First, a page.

An online learning resource on gender and health for the European Commission

We supported a new open access online learning resource on Gender and Health Systems, drawing on case studies developed in the Building Back Better project. This collaborative process helped to galvanise gender analysis in policy and practice.

Sally Theobald and Joanna Raven

20 November 2017


We recently had the opportunity to work with the European Commission – a major funder of health systems strengthening initiatives globally – to help expand the resources that they have on gender and health. We worked with Dr. Maryse Simonet of the EC’s DEVCO B4 team, EC central health staff, and those from country offices to develop resources to inspire and support further action on gender equity. We considered a range of health responses to promote gender equity which EC delegates could operationalise within their health systems strengthening projects. This led to the development of a new open access online learning resource.

The online learning resource defines key gender concepts and links to relevant open access tools, resources, and frameworks which can be applied to support gender analysis in different contexts and across different health systems issues. The health systems approach and frameworks provide opportunities to institutionalize gender equality in a sustainable manner and to enhance policy synergies amongst the four pillars of the EU second gender action plan:

  • Ensuring girls’ and women’s physical and psychological integrity
  • Promoting the social and economic rights/empowerment of girls and women
  • Strengthening girls’ and women’s voice and participation
  • Shifting the institutional culture to more effectively deliver on EU commitments

The online learning resource is supported by case studies, which explore how gender influences rates of risk exposure to common drivers of ill-health, patterns of health-care seeking for women and men, analysing and assessing the implications for health systems and global health institutions.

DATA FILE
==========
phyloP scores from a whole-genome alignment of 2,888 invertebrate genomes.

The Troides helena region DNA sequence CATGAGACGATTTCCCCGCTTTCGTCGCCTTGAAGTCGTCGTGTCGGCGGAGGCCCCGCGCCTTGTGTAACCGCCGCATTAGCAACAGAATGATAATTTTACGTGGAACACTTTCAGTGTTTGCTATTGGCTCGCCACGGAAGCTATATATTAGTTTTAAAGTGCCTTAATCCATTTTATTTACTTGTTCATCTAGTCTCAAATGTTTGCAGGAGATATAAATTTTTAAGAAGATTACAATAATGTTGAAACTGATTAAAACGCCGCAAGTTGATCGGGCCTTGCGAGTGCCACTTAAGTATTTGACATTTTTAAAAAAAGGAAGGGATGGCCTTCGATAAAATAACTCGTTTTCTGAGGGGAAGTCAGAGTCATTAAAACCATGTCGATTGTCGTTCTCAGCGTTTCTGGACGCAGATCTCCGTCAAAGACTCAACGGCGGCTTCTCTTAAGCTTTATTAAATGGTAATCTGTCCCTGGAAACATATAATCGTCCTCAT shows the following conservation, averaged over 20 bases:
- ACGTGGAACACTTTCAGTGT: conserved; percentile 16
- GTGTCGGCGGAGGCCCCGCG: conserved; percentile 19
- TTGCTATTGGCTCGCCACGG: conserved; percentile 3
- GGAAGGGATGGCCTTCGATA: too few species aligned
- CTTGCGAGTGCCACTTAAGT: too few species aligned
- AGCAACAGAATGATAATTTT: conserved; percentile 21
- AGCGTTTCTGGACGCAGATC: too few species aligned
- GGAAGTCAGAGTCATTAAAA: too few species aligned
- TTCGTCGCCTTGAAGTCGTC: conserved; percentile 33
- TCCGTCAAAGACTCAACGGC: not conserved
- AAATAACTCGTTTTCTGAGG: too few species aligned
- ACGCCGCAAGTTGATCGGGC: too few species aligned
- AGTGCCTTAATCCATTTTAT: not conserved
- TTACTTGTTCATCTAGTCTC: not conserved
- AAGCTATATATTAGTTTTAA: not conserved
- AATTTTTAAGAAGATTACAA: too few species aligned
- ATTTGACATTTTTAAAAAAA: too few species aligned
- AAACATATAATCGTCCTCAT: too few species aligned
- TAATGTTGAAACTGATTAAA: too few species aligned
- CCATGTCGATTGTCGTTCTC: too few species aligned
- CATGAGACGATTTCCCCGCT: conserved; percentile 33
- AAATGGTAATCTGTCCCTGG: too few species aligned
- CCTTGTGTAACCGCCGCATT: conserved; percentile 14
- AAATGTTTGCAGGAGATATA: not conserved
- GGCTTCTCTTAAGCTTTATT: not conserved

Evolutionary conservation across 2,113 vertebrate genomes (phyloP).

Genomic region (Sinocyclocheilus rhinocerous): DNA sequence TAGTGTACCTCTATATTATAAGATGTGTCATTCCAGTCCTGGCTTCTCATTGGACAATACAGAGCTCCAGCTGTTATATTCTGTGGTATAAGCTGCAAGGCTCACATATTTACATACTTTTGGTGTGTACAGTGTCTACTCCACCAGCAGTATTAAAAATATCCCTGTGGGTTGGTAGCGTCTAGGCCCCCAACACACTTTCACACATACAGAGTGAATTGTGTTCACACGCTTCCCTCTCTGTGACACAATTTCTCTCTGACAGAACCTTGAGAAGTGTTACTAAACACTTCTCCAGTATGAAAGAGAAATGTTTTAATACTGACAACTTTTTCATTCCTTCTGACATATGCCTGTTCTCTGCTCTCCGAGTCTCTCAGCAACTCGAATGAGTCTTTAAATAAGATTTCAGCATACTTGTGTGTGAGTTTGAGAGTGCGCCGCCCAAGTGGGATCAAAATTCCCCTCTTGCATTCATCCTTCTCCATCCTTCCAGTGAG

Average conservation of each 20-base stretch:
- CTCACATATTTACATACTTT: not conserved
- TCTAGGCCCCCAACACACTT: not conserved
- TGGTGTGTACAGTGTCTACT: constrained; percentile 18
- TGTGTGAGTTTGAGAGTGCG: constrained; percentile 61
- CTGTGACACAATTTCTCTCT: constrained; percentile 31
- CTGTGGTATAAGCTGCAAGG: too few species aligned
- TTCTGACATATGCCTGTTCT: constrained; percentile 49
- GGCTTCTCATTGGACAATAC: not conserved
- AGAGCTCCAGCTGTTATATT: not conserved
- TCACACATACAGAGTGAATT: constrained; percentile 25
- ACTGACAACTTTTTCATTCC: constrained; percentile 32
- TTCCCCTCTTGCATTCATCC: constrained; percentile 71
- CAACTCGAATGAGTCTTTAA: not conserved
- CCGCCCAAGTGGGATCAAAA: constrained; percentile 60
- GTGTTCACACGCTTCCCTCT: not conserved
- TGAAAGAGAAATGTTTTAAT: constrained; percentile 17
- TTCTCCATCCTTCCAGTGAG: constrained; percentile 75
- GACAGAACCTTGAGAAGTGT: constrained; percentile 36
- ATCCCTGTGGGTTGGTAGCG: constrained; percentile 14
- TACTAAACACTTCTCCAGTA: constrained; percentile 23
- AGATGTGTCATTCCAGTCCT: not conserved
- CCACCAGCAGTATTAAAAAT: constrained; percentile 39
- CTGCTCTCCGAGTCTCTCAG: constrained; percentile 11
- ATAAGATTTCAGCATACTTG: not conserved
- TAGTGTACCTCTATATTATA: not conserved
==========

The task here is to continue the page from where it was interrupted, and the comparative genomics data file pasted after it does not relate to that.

The resource draws from our Building Back Better work, illustrating how gender analysis can be applied in fragile and conflict affected settings. Additional case studies present health systems challenges from a gender perspective in Zimbabwe and Guinea Bissau.

It was an interesting process to collaboratively develop these case studies. We worked with health specialists and gender focal persons, in various EU delegations and people in charge of health development projects, mostly in low-income settings.  We also had inputs from EC delegates from Nigeria and Tunisia to enable discussion on the extent to which challenges (and solutions) identified were context specific or had a wider applicability. A seminar was held with delegates to discuss the case studies and resources which triggered a range of reflections and critical questions: on strategies and approaches to ensure gender analysis also include a focus on men and boys; the importance and challenges of fostering intersectoral collaboration to promote gender equity in interventions such as those addressing gender-based violence; the challenges of fast paced change and multiple players in conflict affected contexts; and the importance of gender indicators,  collecting and using sex disaggregated data and gender analysis to resist the “evaporation” of a gender focus in policy and practice at all levels of the health system.

The tool is now available as an open access resource for anybody to use.  You can also watch the video to find out more!

We would like to congratulate the European Commission for developing a gender action plan and making strides to ensure that gender is part of their core work.  We were very happy to be part of the process and learned a lot through it, and we hope you find the online learning resource helpful. We also hope that the French version, in the making (thanks to the EC), will trigger exchange and broaden involvement.

The Learning Resource – Gender and Health Systems – can be downloaded from this link.

Photo of woman with child by Eduardo Arraes.